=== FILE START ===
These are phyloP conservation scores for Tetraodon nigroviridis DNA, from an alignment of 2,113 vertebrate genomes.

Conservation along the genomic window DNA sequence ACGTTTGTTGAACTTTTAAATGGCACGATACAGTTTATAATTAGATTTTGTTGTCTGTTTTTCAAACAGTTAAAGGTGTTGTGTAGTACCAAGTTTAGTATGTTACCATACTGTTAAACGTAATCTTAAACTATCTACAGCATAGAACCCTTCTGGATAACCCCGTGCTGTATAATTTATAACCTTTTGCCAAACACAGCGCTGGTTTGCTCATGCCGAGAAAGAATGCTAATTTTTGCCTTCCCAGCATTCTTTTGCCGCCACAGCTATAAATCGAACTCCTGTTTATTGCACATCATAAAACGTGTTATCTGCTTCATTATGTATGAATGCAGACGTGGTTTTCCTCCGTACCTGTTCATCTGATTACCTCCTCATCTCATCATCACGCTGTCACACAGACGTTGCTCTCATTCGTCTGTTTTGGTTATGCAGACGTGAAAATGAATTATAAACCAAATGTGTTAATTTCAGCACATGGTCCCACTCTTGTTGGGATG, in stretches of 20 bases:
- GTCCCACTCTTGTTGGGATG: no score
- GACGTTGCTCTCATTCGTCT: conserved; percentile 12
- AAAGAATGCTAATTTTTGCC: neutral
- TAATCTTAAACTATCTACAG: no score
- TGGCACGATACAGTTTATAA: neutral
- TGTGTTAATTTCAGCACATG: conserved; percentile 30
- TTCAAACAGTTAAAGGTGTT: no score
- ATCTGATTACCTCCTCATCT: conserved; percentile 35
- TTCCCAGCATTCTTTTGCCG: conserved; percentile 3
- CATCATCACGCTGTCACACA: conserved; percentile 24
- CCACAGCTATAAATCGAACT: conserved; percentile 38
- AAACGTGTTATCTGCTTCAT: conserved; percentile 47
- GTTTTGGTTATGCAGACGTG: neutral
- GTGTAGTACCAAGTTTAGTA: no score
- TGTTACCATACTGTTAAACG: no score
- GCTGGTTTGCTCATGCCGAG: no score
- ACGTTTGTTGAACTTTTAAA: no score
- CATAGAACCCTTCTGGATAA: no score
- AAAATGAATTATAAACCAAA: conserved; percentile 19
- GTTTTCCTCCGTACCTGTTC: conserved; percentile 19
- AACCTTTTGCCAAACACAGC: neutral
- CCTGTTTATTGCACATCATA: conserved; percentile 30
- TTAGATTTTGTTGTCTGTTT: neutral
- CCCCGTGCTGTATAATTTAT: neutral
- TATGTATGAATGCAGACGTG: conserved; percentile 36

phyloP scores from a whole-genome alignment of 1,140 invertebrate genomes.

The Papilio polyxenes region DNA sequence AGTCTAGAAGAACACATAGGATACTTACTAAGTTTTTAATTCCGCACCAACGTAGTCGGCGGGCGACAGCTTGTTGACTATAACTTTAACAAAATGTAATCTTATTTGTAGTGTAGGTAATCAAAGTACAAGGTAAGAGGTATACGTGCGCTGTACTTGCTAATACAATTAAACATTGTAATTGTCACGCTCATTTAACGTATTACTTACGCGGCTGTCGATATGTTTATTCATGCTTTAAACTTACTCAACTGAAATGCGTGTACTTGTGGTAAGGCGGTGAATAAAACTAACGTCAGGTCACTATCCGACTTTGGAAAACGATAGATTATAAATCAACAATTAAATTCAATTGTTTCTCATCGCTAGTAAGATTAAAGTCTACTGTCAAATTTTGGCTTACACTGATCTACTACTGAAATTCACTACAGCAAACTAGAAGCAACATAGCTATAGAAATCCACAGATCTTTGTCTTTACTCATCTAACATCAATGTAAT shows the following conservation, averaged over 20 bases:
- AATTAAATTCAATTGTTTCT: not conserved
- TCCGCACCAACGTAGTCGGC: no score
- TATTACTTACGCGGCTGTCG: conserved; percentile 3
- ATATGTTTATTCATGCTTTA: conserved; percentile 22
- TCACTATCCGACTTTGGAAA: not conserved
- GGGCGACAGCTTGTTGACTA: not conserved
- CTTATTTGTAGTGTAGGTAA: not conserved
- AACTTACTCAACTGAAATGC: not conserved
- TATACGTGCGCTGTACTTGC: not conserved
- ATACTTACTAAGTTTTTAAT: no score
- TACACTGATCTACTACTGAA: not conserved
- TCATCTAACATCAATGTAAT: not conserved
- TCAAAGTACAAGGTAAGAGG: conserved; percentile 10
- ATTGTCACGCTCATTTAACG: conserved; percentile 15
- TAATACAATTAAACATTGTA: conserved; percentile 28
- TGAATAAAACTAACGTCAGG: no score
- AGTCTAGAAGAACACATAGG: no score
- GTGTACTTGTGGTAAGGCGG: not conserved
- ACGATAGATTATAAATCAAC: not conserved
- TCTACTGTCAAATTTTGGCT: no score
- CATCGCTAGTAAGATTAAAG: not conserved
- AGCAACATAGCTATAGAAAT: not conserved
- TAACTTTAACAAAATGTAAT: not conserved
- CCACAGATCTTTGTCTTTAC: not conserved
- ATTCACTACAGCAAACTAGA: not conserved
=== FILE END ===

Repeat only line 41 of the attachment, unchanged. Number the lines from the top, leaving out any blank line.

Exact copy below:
- TCATCTAACATCAATGTAAT: not conserved